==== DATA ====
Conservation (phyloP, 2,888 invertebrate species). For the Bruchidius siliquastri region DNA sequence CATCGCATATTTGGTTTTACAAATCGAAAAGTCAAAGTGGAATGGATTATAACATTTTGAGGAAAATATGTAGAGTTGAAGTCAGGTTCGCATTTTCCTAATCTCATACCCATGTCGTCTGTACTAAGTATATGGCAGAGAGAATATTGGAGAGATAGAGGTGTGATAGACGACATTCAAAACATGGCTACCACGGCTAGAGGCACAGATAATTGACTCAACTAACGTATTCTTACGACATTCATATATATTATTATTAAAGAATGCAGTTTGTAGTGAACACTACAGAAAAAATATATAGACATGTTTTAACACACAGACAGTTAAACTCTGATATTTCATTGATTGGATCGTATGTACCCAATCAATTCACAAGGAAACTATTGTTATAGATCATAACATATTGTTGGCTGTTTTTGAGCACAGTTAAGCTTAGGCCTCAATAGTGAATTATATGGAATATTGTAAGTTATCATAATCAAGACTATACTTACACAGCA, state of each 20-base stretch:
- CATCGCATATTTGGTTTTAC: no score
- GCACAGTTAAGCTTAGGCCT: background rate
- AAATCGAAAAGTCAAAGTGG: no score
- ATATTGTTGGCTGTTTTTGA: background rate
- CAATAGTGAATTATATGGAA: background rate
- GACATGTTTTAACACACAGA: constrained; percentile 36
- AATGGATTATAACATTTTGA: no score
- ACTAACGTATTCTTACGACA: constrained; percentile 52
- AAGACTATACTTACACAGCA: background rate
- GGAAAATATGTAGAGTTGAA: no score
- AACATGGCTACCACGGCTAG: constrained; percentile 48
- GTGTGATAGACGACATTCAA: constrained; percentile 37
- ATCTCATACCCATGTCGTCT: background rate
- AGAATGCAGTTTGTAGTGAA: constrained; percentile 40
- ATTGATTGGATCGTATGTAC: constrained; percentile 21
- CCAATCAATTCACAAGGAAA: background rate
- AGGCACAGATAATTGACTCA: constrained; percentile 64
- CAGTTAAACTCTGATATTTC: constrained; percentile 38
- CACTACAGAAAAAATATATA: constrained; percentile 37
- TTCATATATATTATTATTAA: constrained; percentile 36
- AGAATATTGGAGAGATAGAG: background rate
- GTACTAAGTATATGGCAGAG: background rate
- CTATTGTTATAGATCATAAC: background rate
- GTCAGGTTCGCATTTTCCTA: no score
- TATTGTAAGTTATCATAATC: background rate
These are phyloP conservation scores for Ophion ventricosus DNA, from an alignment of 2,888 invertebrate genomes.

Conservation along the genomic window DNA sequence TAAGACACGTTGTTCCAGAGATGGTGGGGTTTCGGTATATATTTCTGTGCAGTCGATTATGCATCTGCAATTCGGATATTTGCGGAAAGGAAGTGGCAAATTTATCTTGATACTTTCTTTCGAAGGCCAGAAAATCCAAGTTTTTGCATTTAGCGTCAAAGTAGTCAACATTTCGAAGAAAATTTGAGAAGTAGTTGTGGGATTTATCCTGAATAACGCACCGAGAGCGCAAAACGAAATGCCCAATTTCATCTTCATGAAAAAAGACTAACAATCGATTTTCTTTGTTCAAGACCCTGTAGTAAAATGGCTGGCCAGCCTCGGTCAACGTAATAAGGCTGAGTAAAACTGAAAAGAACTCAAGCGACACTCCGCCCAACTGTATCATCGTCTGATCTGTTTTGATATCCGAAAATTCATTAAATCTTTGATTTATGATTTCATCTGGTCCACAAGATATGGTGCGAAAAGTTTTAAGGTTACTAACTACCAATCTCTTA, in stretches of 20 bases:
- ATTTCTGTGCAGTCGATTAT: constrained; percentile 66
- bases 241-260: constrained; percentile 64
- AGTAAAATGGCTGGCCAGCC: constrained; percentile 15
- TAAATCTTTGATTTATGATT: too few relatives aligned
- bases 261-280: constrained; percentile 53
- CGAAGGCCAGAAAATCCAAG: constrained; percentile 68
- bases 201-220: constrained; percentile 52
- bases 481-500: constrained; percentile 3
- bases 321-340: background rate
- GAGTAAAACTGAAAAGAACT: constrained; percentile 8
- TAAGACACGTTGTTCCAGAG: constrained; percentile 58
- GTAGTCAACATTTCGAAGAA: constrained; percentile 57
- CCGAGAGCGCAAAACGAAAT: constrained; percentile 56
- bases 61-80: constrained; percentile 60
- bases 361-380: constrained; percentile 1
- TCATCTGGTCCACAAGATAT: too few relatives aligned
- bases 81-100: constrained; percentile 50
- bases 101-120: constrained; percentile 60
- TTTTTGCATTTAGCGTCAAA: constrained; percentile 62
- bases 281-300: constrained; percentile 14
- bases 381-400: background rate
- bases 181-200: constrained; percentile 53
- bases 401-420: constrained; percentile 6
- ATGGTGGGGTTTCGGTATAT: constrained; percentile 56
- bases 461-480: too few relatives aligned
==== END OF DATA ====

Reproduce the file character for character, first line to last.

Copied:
Conservation (phyloP, 2,888 invertebrate species). For the Bruchidius siliquastri region DNA sequence CATCGCATATTTGGTTTTACAAATCGAAAAGTCAAAGTGGAATGGATTATAACATTTTGAGGAAAATATGTAGAGTTGAAGTCAGGTTCGCATTTTCCTAATCTCATACCCATGTCGTCTGTACTAAGTATATGGCAGAGAGAATATTGGAGAGATAGAGGTGTGATAGACGACATTCAAAACATGGCTACCACGGCTAGAGGCACAGATAATTGACTCAACTAACGTATTCTTACGACATTCATATATATTATTATTAAAGAATGCAGTTTGTAGTGAACACTACAGAAAAAATATATAGACATGTTTTAACACACAGACAGTTAAACTCTGATATTTCATTGATTGGATCGTATGTACCCAATCAATTCACAAGGAAACTATTGTTATAGATCATAACATATTGTTGGCTGTTTTTGAGCACAGTTAAGCTTAGGCCTCAATAGTGAATTATATGGAATATTGTAAGTTATCATAATCAAGACTATACTTACACAGCA, state of each 20-base stretch:
- CATCGCATATTTGGTTTTAC: no score
- GCACAGTTAAGCTTAGGCCT: background rate
- AAATCGAAAAGTCAAAGTGG: no score
- ATATTGTTGGCTGTTTTTGA: background rate
- CAATAGTGAATTATATGGAA: background rate
- GACATGTTTTAACACACAGA: constrained; percentile 36
- AATGGATTATAACATTTTGA: no score
- ACTAACGTATTCTTACGACA: constrained; percentile 52
- AAGACTATACTTACACAGCA: background rate
- GGAAAATATGTAGAGTTGAA: no score
- AACATGGCTACCACGGCTAG: constrained; percentile 48
- GTGTGATAGACGACATTCAA: constrained; percentile 37
- ATCTCATACCCATGTCGTCT: background rate
- AGAATGCAGTTTGTAGTGAA: constrained; percentile 40
- ATTGATTGGATCGTATGTAC: constrained; percentile 21
- CCAATCAATTCACAAGGAAA: background rate
- AGGCACAGATAATTGACTCA: constrained; percentile 64
- CAGTTAAACTCTGATATTTC: constrained; percentile 38
- CACTACAGAAAAAATATATA: constrained; percentile 37
- TTCATATATATTATTATTAA: constrained; percentile 36
- AGAATATTGGAGAGATAGAG: background rate
- GTACTAAGTATATGGCAGAG: background rate
- CTATTGTTATAGATCATAAC: background rate
- GTCAGGTTCGCATTTTCCTA: no score
- TATTGTAAGTTATCATAATC: background rate
These are phyloP conservation scores for Ophion ventricosus DNA, from an alignment of 2,888 invertebrate genomes.

Conservation along the genomic window DNA sequence TAAGACACGTTGTTCCAGAGATGGTGGGGTTTCGGTATATATTTCTGTGCAGTCGATTATGCATCTGCAATTCGGATATTTGCGGAAAGGAAGTGGCAAATTTATCTTGATACTTTCTTTCGAAGGCCAGAAAATCCAAGTTTTTGCATTTAGCGTCAAAGTAGTCAACATTTCGAAGAAAATTTGAGAAGTAGTTGTGGGATTTATCCTGAATAACGCACCGAGAGCGCAAAACGAAATGCCCAATTTCATCTTCATGAAAAAAGACTAACAATCGATTTTCTTTGTTCAAGACCCTGTAGTAAAATGGCTGGCCAGCCTCGGTCAACGTAATAAGGCTGAGTAAAACTGAAAAGAACTCAAGCGACACTCCGCCCAACTGTATCATCGTCTGATCTGTTTTGATATCCGAAAATTCATTAAATCTTTGATTTATGATTTCATCTGGTCCACAAGATATGGTGCGAAAAGTTTTAAGGTTACTAACTACCAATCTCTTA, in stretches of 20 bases:
- ATTTCTGTGCAGTCGATTAT: constrained; percentile 66
- bases 241-260: constrained; percentile 64
- AGTAAAATGGCTGGCCAGCC: constrained; percentile 15
- TAAATCTTTGATTTATGATT: too few relatives aligned
- bases 261-280: constrained; percentile 53
- CGAAGGCCAGAAAATCCAAG: constrained; percentile 68
- bases 201-220: constrained; percentile 52
- bases 481-500: constrained; percentile 3
- bases 321-340: background rate
- GAGTAAAACTGAAAAGAACT: constrained; percentile 8
- TAAGACACGTTGTTCCAGAG: constrained; percentile 58
- GTAGTCAACATTTCGAAGAA: constrained; percentile 57
- CCGAGAGCGCAAAACGAAAT: constrained; percentile 56
- bases 61-80: constrained; percentile 60
- bases 361-380: constrained; percentile 1
- TCATCTGGTCCACAAGATAT: too few relatives aligned
- bases 81-100: constrained; percentile 50
- bases 101-120: constrained; percentile 60
- TTTTTGCATTTAGCGTCAAA: constrained; percentile 62
- bases 281-300: constrained; percentile 14
- bases 381-400: background rate
- bases 181-200: constrained; percentile 53
- bases 401-420: constrained; percentile 6
- ATGGTGGGGTTTCGGTATAT: constrained; percentile 56
- bases 461-480: too few relatives aligned